There was also some context to this to keep in mind. When the government forces proved unable to defeat him, in a fit of rage General Agustin Nogueras has Cabrera’s mother arrested and later shot in 1836. It was this act which encouraged Cabrera to show no mercy at all and his troops became known for taking no prisoners and killing the wives of government generals in retaliation for his own loss. In the First Carlist War his troops reached the outskirts of Madrid and waited for Don Carlos to come and occupy the capital but his forces never arrived. He continued to be victorious and in 1838 Don Carlos granted him the title of Count of Morella in recognition of his service. Divisions among the Carlist high-command led to much of their support falling away (some Carlist generals executing each other) until General Cabrera was the only Carlist commander left in the field, still carrying on the fight. It was only when he fell ill that the Cristinos were able to encroach on his area of operations and he was forced to retreat across the border to France. He was arrested, imprisoned, later paroled but finally came to live in Lyon for several years on a French pension.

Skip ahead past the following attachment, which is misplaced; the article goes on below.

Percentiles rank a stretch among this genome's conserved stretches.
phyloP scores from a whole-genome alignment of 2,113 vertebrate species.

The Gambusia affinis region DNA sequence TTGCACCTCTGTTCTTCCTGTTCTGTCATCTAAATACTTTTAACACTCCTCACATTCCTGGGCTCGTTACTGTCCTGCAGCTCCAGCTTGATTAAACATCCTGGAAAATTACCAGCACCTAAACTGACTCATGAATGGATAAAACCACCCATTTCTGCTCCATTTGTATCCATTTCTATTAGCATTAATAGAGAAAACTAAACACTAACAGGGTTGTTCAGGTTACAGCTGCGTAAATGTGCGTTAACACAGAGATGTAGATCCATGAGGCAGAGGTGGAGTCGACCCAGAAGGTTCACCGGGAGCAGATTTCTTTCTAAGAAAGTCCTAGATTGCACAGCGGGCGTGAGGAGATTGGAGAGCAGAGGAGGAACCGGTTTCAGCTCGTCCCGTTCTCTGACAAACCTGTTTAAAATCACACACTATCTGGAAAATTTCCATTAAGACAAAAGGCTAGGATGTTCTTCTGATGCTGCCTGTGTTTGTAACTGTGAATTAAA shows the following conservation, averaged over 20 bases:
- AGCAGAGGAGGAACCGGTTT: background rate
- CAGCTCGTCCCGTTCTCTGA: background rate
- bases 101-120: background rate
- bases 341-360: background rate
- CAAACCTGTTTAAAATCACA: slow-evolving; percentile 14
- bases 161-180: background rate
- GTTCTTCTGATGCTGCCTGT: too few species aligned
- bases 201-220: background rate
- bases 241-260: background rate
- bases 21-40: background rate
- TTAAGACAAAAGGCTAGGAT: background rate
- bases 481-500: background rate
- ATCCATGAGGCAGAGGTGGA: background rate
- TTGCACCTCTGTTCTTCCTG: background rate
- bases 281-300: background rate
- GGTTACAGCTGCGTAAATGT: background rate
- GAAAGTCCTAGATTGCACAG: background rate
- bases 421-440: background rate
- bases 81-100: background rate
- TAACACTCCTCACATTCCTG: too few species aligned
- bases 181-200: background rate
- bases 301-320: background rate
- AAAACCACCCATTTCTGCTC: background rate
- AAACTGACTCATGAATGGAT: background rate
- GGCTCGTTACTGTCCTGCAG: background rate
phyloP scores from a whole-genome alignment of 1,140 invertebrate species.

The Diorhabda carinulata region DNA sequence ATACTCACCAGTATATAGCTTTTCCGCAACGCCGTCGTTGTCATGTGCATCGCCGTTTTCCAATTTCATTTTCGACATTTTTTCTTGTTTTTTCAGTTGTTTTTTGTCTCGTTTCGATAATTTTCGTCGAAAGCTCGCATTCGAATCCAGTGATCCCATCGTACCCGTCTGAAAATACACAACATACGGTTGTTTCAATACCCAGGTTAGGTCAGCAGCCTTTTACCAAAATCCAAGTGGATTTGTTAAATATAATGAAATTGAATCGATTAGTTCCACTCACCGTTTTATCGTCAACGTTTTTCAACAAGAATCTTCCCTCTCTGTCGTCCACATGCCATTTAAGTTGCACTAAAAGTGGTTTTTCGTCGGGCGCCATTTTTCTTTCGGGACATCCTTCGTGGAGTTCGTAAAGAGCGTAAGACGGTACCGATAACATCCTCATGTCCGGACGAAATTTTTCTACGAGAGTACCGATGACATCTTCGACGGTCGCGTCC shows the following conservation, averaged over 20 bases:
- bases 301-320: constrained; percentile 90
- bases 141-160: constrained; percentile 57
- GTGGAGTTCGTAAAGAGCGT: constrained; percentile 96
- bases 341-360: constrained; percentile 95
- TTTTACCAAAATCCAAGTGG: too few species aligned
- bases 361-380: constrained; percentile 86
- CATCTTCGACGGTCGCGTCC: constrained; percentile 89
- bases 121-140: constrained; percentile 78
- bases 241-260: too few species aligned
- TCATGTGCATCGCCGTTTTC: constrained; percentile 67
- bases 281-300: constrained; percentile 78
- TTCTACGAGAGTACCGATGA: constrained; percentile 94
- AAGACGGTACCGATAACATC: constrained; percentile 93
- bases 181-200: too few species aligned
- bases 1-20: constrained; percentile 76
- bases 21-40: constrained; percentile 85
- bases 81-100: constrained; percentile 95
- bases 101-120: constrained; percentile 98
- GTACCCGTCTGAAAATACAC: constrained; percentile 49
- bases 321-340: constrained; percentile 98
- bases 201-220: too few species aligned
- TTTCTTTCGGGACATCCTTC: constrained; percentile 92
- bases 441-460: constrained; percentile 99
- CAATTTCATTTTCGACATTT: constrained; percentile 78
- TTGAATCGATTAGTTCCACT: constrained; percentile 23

King Louis Philippe had, at one point, allowed Cabrera to leave France for England where he met with Don Carlos who had himself been forced to go into exile. While there he clashed with the pretender over his abdication in favor of his son Carlos Luis in 1845. Still, he did not deviate from the course he had long ago taken. When the Second Carlist War broke out in 1847 it was an ill-organized affair and Cabrera thought it had no chance of victory. Nonetheless, when the new claimant, Carlos VI, called on him for support Cabrera returned to Spain and organized a guerilla army in Catalonia, Aragon and Valencia. Nonetheless, as expected, after several years of raids and skirmishes the Carlists are again defeated and in 1849 Cabrera returned to France. In 1850 he moved on to England where he married the heiress of a wealthy merchant and set up house in Wentworth. He was aware of subsequent Carlist uprisings but was not personally involved.